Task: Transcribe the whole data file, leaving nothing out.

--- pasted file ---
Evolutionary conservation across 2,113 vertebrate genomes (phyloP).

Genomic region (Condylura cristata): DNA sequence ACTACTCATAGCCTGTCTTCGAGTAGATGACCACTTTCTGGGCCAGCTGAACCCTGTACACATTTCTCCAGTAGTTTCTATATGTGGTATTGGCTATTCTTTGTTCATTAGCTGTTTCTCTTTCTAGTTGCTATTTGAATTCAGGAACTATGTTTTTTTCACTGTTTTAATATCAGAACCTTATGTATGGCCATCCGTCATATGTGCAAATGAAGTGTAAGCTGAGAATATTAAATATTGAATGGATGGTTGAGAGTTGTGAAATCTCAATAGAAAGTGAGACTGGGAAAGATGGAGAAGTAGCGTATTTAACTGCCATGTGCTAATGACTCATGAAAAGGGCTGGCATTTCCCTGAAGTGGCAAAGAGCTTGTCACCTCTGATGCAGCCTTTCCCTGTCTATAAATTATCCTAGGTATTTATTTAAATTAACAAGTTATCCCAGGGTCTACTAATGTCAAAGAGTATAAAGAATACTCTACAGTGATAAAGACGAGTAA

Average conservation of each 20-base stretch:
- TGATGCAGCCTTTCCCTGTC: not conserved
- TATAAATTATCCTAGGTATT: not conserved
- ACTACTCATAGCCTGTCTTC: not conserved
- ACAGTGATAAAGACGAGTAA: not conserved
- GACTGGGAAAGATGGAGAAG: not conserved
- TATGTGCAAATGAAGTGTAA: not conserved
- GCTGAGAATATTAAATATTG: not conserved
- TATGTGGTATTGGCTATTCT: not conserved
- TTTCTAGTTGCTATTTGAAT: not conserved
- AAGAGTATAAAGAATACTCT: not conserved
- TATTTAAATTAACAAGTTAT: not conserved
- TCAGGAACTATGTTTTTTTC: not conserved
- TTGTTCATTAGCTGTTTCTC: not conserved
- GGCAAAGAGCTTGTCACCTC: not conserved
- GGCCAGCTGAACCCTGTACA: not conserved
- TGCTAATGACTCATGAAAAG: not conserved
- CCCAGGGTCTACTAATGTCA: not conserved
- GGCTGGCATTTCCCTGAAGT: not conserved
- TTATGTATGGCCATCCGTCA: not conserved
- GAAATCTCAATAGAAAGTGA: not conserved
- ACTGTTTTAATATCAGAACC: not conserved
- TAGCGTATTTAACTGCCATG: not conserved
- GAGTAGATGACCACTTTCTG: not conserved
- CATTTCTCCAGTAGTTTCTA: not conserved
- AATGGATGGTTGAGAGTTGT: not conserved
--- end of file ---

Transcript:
Evolutionary conservation across 2,113 vertebrate genomes (phyloP).

Genomic region (Condylura cristata): DNA sequence ACTACTCATAGCCTGTCTTCGAGTAGATGACCACTTTCTGGGCCAGCTGAACCCTGTACACATTTCTCCAGTAGTTTCTATATGTGGTATTGGCTATTCTTTGTTCATTAGCTGTTTCTCTTTCTAGTTGCTATTTGAATTCAGGAACTATGTTTTTTTCACTGTTTTAATATCAGAACCTTATGTATGGCCATCCGTCATATGTGCAAATGAAGTGTAAGCTGAGAATATTAAATATTGAATGGATGGTTGAGAGTTGTGAAATCTCAATAGAAAGTGAGACTGGGAAAGATGGAGAAGTAGCGTATTTAACTGCCATGTGCTAATGACTCATGAAAAGGGCTGGCATTTCCCTGAAGTGGCAAAGAGCTTGTCACCTCTGATGCAGCCTTTCCCTGTCTATAAATTATCCTAGGTATTTATTTAAATTAACAAGTTATCCCAGGGTCTACTAATGTCAAAGAGTATAAAGAATACTCTACAGTGATAAAGACGAGTAA

Average conservation of each 20-base stretch:
- TGATGCAGCCTTTCCCTGTC: not conserved
- TATAAATTATCCTAGGTATT: not conserved
- ACTACTCATAGCCTGTCTTC: not conserved
- ACAGTGATAAAGACGAGTAA: not conserved
- GACTGGGAAAGATGGAGAAG: not conserved
- TATGTGCAAATGAAGTGTAA: not conserved
- GCTGAGAATATTAAATATTG: not conserved
- TATGTGGTATTGGCTATTCT: not conserved
- TTTCTAGTTGCTATTTGAAT: not conserved
- AAGAGTATAAAGAATACTCT: not conserved
- TATTTAAATTAACAAGTTAT: not conserved
- TCAGGAACTATGTTTTTTTC: not conserved
- TTGTTCATTAGCTGTTTCTC: not conserved
- GGCAAAGAGCTTGTCACCTC: not conserved
- GGCCAGCTGAACCCTGTACA: not conserved
- TGCTAATGACTCATGAAAAG: not conserved
- CCCAGGGTCTACTAATGTCA: not conserved
- GGCTGGCATTTCCCTGAAGT: not conserved
- TTATGTATGGCCATCCGTCA: not conserved
- GAAATCTCAATAGAAAGTGA: not conserved
- ACTGTTTTAATATCAGAACC: not conserved
- TAGCGTATTTAACTGCCATG: not conserved
- GAGTAGATGACCACTTTCTG: not conserved
- CATTTCTCCAGTAGTTTCTA: not conserved
- AATGGATGGTTGAGAGTTGT: not conserved